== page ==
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Positive response to latest 15-mile A9 dualling plans

The preferred route and junction designs for the A9 duallng between Dalraddy and Slochd were shown for the first time in Aviemore yesterday.
The preferred route and junction designs for the A9 duallng between Dalraddy and Slochd were shown for the first time in Aviemore yesterday.

A major project to dual a 15-mile stretch of the A9 estimated to cost £500 to £600million has undergone its third “positive” public consultation.

The aim is to create four north-south lanes through challenging terrain from Dalraddy, south of Aviemore, to Slochd Summit 10 miles to the north of the town.

The response from the public has been largely favourable after the first two consultations when concerns were expressed about overpasses.

At least three major interchanges need to be built taking motorists to Nethy Bridge and two more leading into Aviemore, with a fourth being considered for Slochd.

Transport Scotland’s Sam MacNaughton said they had not heard many negatives, adding: “We take local comments on board in the design of it.”

Despite a generally good response at the public drop-in session in Aviemore yesterday, the size and complexity of the project is considerable.

Rory Gunn, of Atkins Mouchel Joint Venture, said: “There are bridges to be built and refurbished, there is a significant amount of rock and geo-technical engineering in Slochd alone.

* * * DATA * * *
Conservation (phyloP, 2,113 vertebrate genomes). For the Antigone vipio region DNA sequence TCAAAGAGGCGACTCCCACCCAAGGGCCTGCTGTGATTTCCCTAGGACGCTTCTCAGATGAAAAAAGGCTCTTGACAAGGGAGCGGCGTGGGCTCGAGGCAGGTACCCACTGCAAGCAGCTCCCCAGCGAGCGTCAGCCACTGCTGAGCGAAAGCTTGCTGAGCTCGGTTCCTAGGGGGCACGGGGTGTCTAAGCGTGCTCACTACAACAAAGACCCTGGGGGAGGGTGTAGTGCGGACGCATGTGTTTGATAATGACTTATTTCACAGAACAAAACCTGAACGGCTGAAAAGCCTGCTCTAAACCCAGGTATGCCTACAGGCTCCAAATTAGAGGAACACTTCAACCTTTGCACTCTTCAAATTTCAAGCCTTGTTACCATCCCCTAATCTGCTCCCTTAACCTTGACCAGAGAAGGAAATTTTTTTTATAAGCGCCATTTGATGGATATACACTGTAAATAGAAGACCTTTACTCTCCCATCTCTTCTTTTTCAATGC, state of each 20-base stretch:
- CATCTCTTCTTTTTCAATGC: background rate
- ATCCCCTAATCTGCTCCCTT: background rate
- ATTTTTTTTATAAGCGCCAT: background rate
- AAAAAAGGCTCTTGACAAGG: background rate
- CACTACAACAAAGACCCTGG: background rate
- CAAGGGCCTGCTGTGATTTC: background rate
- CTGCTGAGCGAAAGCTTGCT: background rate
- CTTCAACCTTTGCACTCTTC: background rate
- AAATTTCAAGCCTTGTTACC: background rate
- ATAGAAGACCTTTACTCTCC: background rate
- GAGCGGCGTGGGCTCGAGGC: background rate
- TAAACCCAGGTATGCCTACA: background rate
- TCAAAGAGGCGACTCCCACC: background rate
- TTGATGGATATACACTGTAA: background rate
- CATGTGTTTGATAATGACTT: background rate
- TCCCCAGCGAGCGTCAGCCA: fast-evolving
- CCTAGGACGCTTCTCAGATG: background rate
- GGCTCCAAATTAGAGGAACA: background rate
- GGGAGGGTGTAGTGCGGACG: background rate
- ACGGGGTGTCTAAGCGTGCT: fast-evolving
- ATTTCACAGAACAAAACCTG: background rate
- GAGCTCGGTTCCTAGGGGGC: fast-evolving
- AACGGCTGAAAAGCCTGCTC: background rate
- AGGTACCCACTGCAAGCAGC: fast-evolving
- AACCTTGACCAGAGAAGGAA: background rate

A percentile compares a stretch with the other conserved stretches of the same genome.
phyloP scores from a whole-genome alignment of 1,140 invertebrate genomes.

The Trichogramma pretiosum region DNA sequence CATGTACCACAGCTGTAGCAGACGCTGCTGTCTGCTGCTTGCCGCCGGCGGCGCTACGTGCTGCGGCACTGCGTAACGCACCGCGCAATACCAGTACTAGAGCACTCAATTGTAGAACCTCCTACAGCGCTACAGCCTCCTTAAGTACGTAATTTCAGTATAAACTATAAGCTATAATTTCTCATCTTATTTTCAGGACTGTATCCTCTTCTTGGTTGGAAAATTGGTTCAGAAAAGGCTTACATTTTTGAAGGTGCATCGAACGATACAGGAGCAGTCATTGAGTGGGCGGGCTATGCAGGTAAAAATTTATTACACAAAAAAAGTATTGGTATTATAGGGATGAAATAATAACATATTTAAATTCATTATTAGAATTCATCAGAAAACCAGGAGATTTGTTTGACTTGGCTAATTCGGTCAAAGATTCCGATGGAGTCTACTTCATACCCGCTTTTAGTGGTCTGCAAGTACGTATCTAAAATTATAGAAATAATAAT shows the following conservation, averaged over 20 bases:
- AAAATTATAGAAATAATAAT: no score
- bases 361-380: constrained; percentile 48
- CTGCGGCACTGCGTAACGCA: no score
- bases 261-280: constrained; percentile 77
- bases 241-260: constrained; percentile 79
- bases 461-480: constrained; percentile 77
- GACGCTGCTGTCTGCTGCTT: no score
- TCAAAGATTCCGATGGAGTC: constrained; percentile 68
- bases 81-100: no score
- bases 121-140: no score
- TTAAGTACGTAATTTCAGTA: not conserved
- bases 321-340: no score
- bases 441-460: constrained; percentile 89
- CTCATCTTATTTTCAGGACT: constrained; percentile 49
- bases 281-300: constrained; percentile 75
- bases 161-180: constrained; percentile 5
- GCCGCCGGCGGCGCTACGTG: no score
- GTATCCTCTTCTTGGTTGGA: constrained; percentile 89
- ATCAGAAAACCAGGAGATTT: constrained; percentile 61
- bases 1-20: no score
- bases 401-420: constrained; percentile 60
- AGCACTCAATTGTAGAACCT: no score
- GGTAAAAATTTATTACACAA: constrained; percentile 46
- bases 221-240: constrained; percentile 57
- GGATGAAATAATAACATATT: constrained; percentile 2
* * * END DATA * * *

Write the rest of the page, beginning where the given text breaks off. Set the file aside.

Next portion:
“We will get more detail from the current round of investigations to know exactly how we deal with that breach, Slochd.”

Mr Gunn said the ground investigations currently under way will run right up until the end of March.

He added: “The start of construction will very much depend on the next phase. It will be difficult to say when a firm start date is.

“All we would say is we are working very, very hard to achieve the end date of 2025. We are very much in the hands of the level of opposition to it.”

Some of that opposition is likely to take the form of locals worried about four busy lanes of traffic passing near their homes.

Peter Long, from Aviemore, said: “I have genuinely mixed feelings on it, we have only recently moved here, from Edinburgh. As a far more regular user of the road over the last six months or so, it needs to be made safer at the north and the south of the village.

“My concern is the visual environmental: driving an extra two lanes of black tops through a national park is always going to be fraught with difficulty.”

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